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EmploymentWage and Hour


By May 31, 2016No Comments

On May 18, 2016, President Obama and Secretary of Labor, Thomas Perez, announced the publication of the Department of Labor’s “Final Rule” updating the overtime regulations. This is the first update in over a decade, and will mean that certain workers are now exempt from the requirement that they be paid “overtime wages.”

The Final Rule focuses primarily on updating the salary and compensation levels needed for Executive, Administrative and Professional workers to be classified as “exempt” from overtime payment. Specifically, the Final Rule makes the following significant changes to the existing regulations:

  1. Raises the standard salary level required for a full-year worker to meet the exemptions.  The level will be raised from $455 per week, or $23,660 annually, to $913 per week, or $47,476 annually;
  2. Sets the total annual compensation requirement for highly compensated employees subject to a certain test known as the “minimal duties test.” The level will be raised to $134,004 from the current level of $100,000; and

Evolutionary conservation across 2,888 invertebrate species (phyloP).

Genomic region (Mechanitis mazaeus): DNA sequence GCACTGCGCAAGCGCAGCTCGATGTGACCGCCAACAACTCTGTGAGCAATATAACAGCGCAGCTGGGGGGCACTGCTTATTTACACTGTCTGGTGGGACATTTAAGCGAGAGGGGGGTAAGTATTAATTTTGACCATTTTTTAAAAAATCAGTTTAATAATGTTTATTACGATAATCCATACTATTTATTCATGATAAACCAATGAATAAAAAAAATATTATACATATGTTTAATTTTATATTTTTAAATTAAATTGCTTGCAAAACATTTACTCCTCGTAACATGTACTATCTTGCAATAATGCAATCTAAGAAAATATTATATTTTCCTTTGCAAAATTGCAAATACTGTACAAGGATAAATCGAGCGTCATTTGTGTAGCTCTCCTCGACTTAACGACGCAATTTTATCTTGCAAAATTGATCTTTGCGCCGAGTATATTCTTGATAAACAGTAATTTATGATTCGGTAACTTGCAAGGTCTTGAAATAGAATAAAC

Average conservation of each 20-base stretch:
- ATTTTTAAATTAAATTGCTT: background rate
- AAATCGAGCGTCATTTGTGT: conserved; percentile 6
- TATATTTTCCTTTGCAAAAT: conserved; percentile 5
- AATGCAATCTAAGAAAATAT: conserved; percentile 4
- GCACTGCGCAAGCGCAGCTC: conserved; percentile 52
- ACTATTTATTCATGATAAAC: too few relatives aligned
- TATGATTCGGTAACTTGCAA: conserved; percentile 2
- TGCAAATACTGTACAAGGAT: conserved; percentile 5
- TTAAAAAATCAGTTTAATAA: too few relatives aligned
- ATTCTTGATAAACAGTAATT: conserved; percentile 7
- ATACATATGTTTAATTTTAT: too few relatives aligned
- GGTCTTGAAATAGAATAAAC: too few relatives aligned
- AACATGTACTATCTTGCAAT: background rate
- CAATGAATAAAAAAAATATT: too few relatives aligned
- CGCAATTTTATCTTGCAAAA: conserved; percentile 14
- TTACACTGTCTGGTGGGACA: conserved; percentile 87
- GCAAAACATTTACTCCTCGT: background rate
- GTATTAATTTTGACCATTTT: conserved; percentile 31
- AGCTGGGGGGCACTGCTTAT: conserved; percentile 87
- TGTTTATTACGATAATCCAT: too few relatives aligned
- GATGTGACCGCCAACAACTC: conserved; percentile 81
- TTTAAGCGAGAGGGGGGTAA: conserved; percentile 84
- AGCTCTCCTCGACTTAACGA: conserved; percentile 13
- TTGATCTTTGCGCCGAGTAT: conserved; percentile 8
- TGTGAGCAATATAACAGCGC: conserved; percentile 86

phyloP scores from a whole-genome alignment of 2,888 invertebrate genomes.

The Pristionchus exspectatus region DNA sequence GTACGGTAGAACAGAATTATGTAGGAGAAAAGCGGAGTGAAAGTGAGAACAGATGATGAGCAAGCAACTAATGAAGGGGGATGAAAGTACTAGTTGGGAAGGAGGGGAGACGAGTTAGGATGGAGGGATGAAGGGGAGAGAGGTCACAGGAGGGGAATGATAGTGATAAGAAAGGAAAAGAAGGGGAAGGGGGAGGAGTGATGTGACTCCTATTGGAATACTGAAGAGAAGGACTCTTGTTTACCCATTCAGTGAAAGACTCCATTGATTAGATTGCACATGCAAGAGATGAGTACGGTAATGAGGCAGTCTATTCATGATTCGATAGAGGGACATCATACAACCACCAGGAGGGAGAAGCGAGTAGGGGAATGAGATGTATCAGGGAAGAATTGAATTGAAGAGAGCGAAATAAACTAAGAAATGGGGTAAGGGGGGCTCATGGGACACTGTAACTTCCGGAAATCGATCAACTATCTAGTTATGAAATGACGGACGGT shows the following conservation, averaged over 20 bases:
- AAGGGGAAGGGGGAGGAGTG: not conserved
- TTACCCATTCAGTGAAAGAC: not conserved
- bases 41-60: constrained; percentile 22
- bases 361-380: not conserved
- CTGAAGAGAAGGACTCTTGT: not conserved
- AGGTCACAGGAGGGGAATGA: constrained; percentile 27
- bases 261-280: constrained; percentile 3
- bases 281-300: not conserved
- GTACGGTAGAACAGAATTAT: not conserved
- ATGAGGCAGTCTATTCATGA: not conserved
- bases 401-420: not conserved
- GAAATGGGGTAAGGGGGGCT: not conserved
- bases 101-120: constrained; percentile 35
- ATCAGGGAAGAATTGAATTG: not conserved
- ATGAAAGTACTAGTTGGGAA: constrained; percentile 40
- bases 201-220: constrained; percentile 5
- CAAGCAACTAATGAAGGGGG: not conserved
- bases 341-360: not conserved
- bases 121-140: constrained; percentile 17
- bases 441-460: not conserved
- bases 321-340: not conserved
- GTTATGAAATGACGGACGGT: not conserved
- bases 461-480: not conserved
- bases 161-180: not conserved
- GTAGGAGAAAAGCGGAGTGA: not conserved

3. Establishes a mechanism for automatically updating the salary and compensation levels every three years.


The Final Rule goes into effect on December 1, 2016. On that date, the initial increases to the standard salary level and highly compensated employees’ total annual compensation requirement will become effective. Future automatic updates to those thresholds will occur every three years based on inflation, beginning on January 1, 2020.

As a result of this rule change more employees will be entitled to receive overtime wages.  An estimated 18% of full-time salaried employees in Massachusetts will be eligible for time and a half from the new overtime provisions, while an estimated 35% of full-time salaried employees will benefit nationally from the new provisions.

Because of the strict penalties against employers (and certain individuals associated with the employers), both employees and employers must be aware of these important changes.